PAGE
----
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Six Ways to Get More Value From an IT Consultant
IT consultants are many things — experts in their field, champions of the workaround and, generally, the “people persons” of the tech field. But they’re not magicians who, with the wave of a smartphone, can solve any dilemma you throw at them. Here are six ways to get more value from your company’s next IT consulting relationship:
1. Spell out your needs. Define your desired outcome in as much detail as possible up front, so that both you and the consultant know what’s expected of each party. To do so, create a project scope document that clearly delineates the job’s purpose, timeframe, resources, personnel, reporting requirements, critical success factors and conflict resolution methods.
2. Appoint an internal contact. Assign someone within your organization as the internal project manager as early in the process as possible. He or she will be the go-to person for the consultant and, therefore, needs to have a thorough knowledge of the job’s requirements and be able to fairly assess the consultant’s performance.
3. Put in some prep time. Before the consultant arrives, prepare his or her workstation, ensuring that any equipment you’re providing works and allows appropriate access to the required systems — including email. Don’t forget to set up the phone, too, and add the consultant to your company phone list. Also, alert your staff that you have engaged a consultant and, to alleviate potential concerns, explain why.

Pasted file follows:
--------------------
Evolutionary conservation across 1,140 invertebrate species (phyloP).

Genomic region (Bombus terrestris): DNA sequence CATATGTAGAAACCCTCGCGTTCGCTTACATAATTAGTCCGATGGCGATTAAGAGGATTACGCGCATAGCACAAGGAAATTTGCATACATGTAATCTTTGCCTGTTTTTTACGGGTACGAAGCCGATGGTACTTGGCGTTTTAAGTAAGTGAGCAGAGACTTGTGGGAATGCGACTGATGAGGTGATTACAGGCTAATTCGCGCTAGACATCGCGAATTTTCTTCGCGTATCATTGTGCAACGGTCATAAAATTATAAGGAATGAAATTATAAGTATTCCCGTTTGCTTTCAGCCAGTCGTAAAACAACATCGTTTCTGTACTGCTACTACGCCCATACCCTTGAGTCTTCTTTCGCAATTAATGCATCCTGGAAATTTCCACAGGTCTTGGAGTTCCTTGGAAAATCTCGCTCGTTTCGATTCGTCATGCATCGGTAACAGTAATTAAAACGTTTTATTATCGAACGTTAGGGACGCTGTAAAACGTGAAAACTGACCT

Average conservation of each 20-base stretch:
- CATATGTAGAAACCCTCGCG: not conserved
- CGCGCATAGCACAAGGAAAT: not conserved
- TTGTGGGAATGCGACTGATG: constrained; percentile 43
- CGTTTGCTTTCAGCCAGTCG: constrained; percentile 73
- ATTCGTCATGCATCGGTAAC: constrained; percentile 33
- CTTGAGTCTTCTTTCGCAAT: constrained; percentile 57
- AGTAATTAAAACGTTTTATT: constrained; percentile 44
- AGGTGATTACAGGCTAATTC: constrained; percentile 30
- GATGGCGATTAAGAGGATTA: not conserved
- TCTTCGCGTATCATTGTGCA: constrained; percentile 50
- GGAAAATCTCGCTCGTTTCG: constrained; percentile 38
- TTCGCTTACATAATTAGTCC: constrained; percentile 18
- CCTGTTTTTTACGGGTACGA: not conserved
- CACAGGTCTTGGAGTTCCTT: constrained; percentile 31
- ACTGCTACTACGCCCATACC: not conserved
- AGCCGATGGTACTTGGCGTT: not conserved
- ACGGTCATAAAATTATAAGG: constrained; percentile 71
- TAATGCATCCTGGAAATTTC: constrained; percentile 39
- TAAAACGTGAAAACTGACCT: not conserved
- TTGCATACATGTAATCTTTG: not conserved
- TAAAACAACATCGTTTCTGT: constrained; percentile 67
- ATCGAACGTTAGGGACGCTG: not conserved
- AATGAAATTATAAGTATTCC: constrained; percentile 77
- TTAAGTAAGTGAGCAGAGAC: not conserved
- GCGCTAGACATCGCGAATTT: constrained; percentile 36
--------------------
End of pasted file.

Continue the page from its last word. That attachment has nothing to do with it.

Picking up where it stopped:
4. Roll out the welcome wagon. Try to arrange an orientation on the Friday before the start date (assuming it’s a Monday). That way, you can give the consultant the project scope document as well as a written company overview (perhaps your employee procedures manual) that includes policies, safety protocols, office hours and tips on company culture to review over the weekend.
5. Keep in touch. Conduct regular project status meetings with the consultant to assess progress and provide feedback. Notify the consultant or the internal project manager immediately if you suspect the job is off track.
6. Conclude courteously. If you need to end the consulting engagement earlier than expected (for reasons other than poor performance) or extend it beyond the agreed-on timeframe, give as much notice as possible.
Act toward a good consultant as you would any valued vendor with whom you’d like to work again. After all, establishing a positive relationship with someone who knows your business could provide even greater return on investment in the future. Our firm would be happy to explain further or explore other ideas.
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